There may be no man alive who has done more damage to America’s understanding of economics than Art Laffer. So, of course, Donald Trump is now awarding him the Presidential Medal of Freedom.
The White House press release calls Laffer the “father of supply-side economics,” the conservative doctrine that emphasizes growth through tax cuts. First, he’s not really the father of this movement. Its original intellectual force was economist Robert Mundell, a quirky Nobel prize winner under whom Laffer studied. Laffer did go on to become the idea’s most important preacher and popularizer, though. He’s best known for observing that if the government raises taxes too high, it will eventually collect less revenue, because people will begin to work and earn less. Thus, in some circumstances, tax cuts could theoretically pay for themselves by spurring the economy. He wasn’t actually the first person to notice this, but no matter. One night at dinner in 1974, he illustrated the point to Dick Cheney and Donald Rumsfeld by drawing a curve on a napkin—which is why we now call the concept the Laffer curve.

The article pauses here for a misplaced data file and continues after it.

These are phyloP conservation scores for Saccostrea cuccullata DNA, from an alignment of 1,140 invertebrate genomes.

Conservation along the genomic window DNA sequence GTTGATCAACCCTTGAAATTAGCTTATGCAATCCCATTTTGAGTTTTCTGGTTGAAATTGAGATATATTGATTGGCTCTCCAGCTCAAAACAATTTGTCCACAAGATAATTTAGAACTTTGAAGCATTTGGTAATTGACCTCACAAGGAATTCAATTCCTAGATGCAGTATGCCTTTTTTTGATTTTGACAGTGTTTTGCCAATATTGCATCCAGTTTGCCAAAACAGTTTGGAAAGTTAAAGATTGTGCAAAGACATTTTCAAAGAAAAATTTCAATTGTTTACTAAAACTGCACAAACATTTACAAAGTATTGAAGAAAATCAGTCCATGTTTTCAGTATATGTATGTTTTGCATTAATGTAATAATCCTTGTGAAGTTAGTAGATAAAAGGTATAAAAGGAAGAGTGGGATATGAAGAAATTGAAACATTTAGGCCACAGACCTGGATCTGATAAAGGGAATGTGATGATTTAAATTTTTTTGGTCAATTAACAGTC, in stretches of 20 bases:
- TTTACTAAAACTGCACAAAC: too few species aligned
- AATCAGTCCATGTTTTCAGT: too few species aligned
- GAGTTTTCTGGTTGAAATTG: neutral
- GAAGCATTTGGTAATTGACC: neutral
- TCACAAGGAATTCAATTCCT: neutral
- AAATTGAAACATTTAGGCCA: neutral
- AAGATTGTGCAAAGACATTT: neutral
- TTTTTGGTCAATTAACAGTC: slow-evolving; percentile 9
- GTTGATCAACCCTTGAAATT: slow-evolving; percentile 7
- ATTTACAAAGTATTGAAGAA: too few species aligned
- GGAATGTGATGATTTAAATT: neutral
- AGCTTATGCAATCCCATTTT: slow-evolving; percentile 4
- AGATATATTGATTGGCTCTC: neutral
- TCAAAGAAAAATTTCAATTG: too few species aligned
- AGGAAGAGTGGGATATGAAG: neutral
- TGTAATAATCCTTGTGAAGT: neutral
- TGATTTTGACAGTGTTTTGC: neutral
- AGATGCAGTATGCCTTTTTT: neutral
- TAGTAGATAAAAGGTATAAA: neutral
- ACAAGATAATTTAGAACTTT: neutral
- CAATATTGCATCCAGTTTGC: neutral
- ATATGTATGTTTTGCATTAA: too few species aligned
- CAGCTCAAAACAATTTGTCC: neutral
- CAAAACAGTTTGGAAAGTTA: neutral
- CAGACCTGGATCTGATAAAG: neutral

The Laffer curve is a somewhat useful observation. Most economists agree that there is a point of diminishing returns where raising taxes becomes counterproductive. But to reach it, you probably have to push rates really, really high—possibly to somewhere around 70 percent. Laffer has instead spent years preaching the idea that almost any tax cut for businesses and the rich could potentially pay for itself, an intellectually corrosive notion that has now become the conceptual backbone of the Republican Party’s entire economic program. Trump’s Treasury Secretary Steve Mnuchin insisted the administration’s own tax cut would cover its own cost (Laffer , who advised Trump’s campaign in 2016, himself said the cut to the corporate rate would pay for itself “many times over.”) Mitch McConnell said much the same. Predictably, it wasn’t true.
Spreading the idea that tax cuts are self-financing wasn’t Laffer’s only sin against economics. He’s been personally involved in some disastrous public policy experiments, such as the notorious Kansas tax plan that wrecked the state’s finances. And recently, he and his longtime friend Stephen Moore, the conservative pundit Donald Trump nearly nominated to the Fed, co-wrote Trumponomics, a book-length tribute to the administration’s policies. Now he’s getting a medal for his services.